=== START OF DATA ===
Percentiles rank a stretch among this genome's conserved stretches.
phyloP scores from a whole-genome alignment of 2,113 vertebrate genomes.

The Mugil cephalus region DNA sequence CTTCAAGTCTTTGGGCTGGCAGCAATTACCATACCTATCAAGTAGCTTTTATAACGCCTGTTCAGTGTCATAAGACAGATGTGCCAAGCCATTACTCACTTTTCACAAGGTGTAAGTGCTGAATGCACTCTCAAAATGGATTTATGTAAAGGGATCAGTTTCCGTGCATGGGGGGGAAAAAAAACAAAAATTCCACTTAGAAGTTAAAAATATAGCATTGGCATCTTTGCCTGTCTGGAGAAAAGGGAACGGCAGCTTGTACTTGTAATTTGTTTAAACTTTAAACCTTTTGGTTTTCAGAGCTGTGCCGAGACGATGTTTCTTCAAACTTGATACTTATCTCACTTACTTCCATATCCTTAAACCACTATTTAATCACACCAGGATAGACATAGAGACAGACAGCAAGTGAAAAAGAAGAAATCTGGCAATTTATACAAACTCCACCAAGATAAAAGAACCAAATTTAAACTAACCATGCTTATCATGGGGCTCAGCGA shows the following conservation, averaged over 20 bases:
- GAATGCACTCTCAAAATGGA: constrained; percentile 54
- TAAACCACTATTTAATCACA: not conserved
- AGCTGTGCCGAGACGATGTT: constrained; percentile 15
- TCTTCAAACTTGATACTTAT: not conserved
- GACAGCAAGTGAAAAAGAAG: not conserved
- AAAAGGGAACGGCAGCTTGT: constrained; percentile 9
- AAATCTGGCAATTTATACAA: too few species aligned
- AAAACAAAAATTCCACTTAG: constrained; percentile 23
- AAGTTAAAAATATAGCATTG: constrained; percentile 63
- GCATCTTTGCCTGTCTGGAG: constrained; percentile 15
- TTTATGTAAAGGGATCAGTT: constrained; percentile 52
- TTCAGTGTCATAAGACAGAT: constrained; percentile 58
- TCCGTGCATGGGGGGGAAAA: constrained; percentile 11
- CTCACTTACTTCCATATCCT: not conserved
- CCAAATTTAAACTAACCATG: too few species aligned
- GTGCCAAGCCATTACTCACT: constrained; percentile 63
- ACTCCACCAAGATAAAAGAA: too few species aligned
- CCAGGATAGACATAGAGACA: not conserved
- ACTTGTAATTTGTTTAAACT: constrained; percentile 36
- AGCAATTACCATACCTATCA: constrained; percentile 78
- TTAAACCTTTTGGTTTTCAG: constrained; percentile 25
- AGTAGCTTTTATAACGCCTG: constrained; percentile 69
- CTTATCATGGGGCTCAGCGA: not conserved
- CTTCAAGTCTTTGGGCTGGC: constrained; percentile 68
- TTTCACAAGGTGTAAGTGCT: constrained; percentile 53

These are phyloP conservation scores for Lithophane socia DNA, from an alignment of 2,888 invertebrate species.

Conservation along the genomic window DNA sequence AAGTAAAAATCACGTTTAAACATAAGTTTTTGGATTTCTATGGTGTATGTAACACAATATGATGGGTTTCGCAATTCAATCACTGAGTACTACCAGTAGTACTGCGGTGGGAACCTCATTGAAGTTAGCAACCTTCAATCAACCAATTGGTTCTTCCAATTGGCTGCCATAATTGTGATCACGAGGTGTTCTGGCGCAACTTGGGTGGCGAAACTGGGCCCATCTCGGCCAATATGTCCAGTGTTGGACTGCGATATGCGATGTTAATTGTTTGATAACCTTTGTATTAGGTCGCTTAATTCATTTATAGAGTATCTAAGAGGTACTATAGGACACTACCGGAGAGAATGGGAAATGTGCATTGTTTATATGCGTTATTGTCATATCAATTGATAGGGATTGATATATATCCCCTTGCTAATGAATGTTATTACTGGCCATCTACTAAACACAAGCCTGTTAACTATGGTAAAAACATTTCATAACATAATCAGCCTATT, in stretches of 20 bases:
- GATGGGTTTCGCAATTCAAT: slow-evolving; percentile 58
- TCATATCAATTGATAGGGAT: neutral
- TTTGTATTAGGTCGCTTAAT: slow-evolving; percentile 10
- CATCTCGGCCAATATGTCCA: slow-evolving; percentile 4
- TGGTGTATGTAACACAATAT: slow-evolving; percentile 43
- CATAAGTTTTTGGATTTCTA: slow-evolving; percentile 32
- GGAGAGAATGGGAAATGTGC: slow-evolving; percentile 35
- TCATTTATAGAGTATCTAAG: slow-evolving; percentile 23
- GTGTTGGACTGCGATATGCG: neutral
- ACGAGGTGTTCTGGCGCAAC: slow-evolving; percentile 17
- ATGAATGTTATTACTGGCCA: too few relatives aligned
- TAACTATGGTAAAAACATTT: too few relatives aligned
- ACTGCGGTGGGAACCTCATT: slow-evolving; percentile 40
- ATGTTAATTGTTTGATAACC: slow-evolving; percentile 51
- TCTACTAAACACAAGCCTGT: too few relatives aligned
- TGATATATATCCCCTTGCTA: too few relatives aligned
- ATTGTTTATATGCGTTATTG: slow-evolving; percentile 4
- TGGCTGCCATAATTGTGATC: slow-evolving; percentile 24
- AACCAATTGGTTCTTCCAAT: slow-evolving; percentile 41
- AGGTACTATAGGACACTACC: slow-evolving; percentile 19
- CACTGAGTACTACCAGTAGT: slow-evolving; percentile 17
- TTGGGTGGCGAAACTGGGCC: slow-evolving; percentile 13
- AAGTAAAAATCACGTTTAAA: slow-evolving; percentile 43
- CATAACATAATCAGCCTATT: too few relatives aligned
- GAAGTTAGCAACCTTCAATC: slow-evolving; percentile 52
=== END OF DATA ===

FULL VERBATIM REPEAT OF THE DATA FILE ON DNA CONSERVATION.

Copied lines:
Percentiles rank a stretch among this genome's conserved stretches.
phyloP scores from a whole-genome alignment of 2,113 vertebrate genomes.

The Mugil cephalus region DNA sequence CTTCAAGTCTTTGGGCTGGCAGCAATTACCATACCTATCAAGTAGCTTTTATAACGCCTGTTCAGTGTCATAAGACAGATGTGCCAAGCCATTACTCACTTTTCACAAGGTGTAAGTGCTGAATGCACTCTCAAAATGGATTTATGTAAAGGGATCAGTTTCCGTGCATGGGGGGGAAAAAAAACAAAAATTCCACTTAGAAGTTAAAAATATAGCATTGGCATCTTTGCCTGTCTGGAGAAAAGGGAACGGCAGCTTGTACTTGTAATTTGTTTAAACTTTAAACCTTTTGGTTTTCAGAGCTGTGCCGAGACGATGTTTCTTCAAACTTGATACTTATCTCACTTACTTCCATATCCTTAAACCACTATTTAATCACACCAGGATAGACATAGAGACAGACAGCAAGTGAAAAAGAAGAAATCTGGCAATTTATACAAACTCCACCAAGATAAAAGAACCAAATTTAAACTAACCATGCTTATCATGGGGCTCAGCGA shows the following conservation, averaged over 20 bases:
- GAATGCACTCTCAAAATGGA: constrained; percentile 54
- TAAACCACTATTTAATCACA: not conserved
- AGCTGTGCCGAGACGATGTT: constrained; percentile 15
- TCTTCAAACTTGATACTTAT: not conserved
- GACAGCAAGTGAAAAAGAAG: not conserved
- AAAAGGGAACGGCAGCTTGT: constrained; percentile 9
- AAATCTGGCAATTTATACAA: too few species aligned
- AAAACAAAAATTCCACTTAG: constrained; percentile 23
- AAGTTAAAAATATAGCATTG: constrained; percentile 63
- GCATCTTTGCCTGTCTGGAG: constrained; percentile 15
- TTTATGTAAAGGGATCAGTT: constrained; percentile 52
- TTCAGTGTCATAAGACAGAT: constrained; percentile 58
- TCCGTGCATGGGGGGGAAAA: constrained; percentile 11
- CTCACTTACTTCCATATCCT: not conserved
- CCAAATTTAAACTAACCATG: too few species aligned
- GTGCCAAGCCATTACTCACT: constrained; percentile 63
- ACTCCACCAAGATAAAAGAA: too few species aligned
- CCAGGATAGACATAGAGACA: not conserved
- ACTTGTAATTTGTTTAAACT: constrained; percentile 36
- AGCAATTACCATACCTATCA: constrained; percentile 78
- TTAAACCTTTTGGTTTTCAG: constrained; percentile 25
- AGTAGCTTTTATAACGCCTG: constrained; percentile 69
- CTTATCATGGGGCTCAGCGA: not conserved
- CTTCAAGTCTTTGGGCTGGC: constrained; percentile 68
- TTTCACAAGGTGTAAGTGCT: constrained; percentile 53

These are phyloP conservation scores for Lithophane socia DNA, from an alignment of 2,888 invertebrate species.

Conservation along the genomic window DNA sequence AAGTAAAAATCACGTTTAAACATAAGTTTTTGGATTTCTATGGTGTATGTAACACAATATGATGGGTTTCGCAATTCAATCACTGAGTACTACCAGTAGTACTGCGGTGGGAACCTCATTGAAGTTAGCAACCTTCAATCAACCAATTGGTTCTTCCAATTGGCTGCCATAATTGTGATCACGAGGTGTTCTGGCGCAACTTGGGTGGCGAAACTGGGCCCATCTCGGCCAATATGTCCAGTGTTGGACTGCGATATGCGATGTTAATTGTTTGATAACCTTTGTATTAGGTCGCTTAATTCATTTATAGAGTATCTAAGAGGTACTATAGGACACTACCGGAGAGAATGGGAAATGTGCATTGTTTATATGCGTTATTGTCATATCAATTGATAGGGATTGATATATATCCCCTTGCTAATGAATGTTATTACTGGCCATCTACTAAACACAAGCCTGTTAACTATGGTAAAAACATTTCATAACATAATCAGCCTATT, in stretches of 20 bases:
- GATGGGTTTCGCAATTCAAT: slow-evolving; percentile 58
- TCATATCAATTGATAGGGAT: neutral
- TTTGTATTAGGTCGCTTAAT: slow-evolving; percentile 10
- CATCTCGGCCAATATGTCCA: slow-evolving; percentile 4
- TGGTGTATGTAACACAATAT: slow-evolving; percentile 43
- CATAAGTTTTTGGATTTCTA: slow-evolving; percentile 32
- GGAGAGAATGGGAAATGTGC: slow-evolving; percentile 35
- TCATTTATAGAGTATCTAAG: slow-evolving; percentile 23
- GTGTTGGACTGCGATATGCG: neutral
- ACGAGGTGTTCTGGCGCAAC: slow-evolving; percentile 17
- ATGAATGTTATTACTGGCCA: too few relatives aligned
- TAACTATGGTAAAAACATTT: too few relatives aligned
- ACTGCGGTGGGAACCTCATT: slow-evolving; percentile 40
- ATGTTAATTGTTTGATAACC: slow-evolving; percentile 51
- TCTACTAAACACAAGCCTGT: too few relatives aligned
- TGATATATATCCCCTTGCTA: too few relatives aligned
- ATTGTTTATATGCGTTATTG: slow-evolving; percentile 4
- TGGCTGCCATAATTGTGATC: slow-evolving; percentile 24
- AACCAATTGGTTCTTCCAAT: slow-evolving; percentile 41
- AGGTACTATAGGACACTACC: slow-evolving; percentile 19
- CACTGAGTACTACCAGTAGT: slow-evolving; percentile 17
- TTGGGTGGCGAAACTGGGCC: slow-evolving; percentile 13
- AAGTAAAAATCACGTTTAAA: slow-evolving; percentile 43
- CATAACATAATCAGCCTATT: too few relatives aligned
- GAAGTTAGCAACCTTCAATC: slow-evolving; percentile 52